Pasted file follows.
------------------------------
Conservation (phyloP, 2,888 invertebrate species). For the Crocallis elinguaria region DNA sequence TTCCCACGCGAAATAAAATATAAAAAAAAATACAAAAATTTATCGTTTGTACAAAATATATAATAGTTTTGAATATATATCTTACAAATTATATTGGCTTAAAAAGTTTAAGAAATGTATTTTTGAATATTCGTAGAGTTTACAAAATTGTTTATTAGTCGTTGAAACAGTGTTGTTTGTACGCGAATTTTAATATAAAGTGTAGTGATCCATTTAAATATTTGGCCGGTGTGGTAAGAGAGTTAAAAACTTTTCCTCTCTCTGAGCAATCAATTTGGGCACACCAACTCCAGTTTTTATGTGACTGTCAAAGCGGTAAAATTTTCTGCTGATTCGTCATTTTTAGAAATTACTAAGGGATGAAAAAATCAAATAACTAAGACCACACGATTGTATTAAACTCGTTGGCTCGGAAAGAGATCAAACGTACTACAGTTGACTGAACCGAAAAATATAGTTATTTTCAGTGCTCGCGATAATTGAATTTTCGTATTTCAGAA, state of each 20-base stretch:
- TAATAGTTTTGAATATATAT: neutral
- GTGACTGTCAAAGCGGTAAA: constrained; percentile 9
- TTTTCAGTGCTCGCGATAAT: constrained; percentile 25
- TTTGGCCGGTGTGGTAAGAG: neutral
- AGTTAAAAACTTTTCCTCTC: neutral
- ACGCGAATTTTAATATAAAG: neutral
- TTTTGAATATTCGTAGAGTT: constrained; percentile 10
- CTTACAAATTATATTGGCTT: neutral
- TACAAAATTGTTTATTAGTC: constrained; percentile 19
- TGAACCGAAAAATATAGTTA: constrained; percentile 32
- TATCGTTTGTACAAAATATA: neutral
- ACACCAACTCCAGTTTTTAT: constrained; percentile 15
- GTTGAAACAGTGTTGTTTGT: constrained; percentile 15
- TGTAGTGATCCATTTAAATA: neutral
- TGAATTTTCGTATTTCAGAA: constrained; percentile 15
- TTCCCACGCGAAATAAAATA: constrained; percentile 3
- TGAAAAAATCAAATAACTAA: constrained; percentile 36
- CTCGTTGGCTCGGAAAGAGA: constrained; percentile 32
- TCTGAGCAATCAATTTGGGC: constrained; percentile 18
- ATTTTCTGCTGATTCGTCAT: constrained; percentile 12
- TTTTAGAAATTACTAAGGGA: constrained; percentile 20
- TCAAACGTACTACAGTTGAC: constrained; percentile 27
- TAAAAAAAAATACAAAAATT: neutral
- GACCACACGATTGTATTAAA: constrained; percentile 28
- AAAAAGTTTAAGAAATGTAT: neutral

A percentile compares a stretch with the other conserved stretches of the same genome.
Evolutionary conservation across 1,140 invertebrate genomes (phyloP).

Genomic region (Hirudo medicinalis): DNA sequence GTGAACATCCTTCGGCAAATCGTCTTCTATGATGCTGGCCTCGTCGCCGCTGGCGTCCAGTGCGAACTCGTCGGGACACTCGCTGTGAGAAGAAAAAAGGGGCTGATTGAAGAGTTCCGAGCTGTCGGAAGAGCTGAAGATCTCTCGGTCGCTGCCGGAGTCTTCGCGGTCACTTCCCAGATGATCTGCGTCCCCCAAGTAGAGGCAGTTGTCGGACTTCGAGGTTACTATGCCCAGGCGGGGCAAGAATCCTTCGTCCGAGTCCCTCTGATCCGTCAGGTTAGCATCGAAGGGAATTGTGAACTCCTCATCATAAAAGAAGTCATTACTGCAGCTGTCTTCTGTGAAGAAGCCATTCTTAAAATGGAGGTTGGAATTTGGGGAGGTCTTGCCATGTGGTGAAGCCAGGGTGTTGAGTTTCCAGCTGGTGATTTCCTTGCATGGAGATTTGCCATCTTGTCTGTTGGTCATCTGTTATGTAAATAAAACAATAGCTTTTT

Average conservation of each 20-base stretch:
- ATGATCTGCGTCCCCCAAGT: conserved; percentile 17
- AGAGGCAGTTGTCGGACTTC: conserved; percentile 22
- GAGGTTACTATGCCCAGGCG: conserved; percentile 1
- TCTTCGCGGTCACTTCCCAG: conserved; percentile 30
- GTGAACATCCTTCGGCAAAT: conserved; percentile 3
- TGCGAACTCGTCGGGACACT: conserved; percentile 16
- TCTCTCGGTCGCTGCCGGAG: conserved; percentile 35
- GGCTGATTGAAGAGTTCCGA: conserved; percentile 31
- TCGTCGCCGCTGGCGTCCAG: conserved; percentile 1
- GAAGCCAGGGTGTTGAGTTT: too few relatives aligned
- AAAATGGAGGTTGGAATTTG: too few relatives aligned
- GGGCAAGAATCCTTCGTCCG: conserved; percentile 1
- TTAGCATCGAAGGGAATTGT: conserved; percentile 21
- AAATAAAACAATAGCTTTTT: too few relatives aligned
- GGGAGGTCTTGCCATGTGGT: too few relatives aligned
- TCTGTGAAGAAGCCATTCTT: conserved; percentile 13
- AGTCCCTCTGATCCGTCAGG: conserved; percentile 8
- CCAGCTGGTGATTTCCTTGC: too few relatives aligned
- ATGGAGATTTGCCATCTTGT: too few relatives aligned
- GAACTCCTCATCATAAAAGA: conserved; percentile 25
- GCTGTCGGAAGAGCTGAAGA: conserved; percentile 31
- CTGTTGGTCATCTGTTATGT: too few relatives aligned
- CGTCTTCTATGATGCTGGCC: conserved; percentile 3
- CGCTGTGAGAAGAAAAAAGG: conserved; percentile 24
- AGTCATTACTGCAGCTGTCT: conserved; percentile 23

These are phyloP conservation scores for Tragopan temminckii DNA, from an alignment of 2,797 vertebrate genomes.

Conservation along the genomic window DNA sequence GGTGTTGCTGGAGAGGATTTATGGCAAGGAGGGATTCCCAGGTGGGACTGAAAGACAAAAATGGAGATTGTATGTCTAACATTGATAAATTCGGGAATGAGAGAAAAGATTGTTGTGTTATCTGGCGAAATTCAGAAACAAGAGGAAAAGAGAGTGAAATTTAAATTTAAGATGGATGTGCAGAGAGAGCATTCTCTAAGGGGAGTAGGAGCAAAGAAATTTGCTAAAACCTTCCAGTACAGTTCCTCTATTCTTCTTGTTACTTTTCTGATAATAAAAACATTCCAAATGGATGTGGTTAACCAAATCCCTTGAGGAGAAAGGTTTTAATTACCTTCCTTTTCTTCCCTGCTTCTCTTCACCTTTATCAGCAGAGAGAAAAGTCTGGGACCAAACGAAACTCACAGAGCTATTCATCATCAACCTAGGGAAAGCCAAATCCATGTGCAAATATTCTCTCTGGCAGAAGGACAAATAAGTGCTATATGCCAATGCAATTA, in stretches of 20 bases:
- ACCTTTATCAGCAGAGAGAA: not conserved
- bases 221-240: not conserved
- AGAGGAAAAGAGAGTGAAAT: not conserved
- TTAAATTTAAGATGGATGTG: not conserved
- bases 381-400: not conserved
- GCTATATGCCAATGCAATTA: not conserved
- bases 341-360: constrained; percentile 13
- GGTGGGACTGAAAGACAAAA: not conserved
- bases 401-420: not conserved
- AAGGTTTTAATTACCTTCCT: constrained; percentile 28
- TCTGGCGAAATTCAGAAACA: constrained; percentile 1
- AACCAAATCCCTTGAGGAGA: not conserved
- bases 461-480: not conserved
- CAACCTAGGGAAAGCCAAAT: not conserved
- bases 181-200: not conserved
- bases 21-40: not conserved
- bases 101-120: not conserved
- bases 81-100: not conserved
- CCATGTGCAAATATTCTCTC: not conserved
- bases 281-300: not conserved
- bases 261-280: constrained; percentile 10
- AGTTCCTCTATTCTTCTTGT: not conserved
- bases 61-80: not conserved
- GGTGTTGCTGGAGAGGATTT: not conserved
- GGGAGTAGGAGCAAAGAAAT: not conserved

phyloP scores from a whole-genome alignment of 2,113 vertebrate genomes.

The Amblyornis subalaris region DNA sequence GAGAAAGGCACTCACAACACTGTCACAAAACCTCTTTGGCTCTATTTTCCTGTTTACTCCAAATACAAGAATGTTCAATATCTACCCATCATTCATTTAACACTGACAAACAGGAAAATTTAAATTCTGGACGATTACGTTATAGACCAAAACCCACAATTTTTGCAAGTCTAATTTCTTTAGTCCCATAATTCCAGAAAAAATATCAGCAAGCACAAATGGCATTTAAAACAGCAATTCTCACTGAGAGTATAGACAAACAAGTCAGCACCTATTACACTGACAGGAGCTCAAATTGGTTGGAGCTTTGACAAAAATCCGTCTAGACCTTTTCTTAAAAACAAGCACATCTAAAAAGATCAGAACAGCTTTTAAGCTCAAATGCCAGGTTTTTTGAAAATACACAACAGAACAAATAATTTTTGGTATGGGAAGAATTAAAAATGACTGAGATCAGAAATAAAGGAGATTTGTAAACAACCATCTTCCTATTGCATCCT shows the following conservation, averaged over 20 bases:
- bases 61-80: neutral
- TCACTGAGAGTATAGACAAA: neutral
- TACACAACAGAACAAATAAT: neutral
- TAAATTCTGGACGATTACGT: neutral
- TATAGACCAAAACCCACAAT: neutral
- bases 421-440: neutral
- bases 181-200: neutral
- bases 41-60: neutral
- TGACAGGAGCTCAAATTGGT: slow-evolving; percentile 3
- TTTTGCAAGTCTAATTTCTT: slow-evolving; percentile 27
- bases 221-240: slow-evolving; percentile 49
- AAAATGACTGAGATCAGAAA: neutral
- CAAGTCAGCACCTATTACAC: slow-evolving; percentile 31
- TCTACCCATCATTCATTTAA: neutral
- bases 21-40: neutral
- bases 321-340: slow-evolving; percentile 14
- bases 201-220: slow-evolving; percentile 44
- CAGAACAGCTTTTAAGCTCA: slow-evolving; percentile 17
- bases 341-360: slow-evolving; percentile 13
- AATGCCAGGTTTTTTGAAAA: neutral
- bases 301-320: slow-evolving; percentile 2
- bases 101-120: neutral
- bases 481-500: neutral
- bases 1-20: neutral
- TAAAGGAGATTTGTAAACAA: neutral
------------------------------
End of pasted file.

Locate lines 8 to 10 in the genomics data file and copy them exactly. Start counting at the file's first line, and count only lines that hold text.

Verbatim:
- TTTTGAATATTCGTAGAGTT: constrained; percentile 10
- CTTACAAATTATATTGGCTT: neutral
- TACAAAATTGTTTATTAGTC: constrained; percentile 19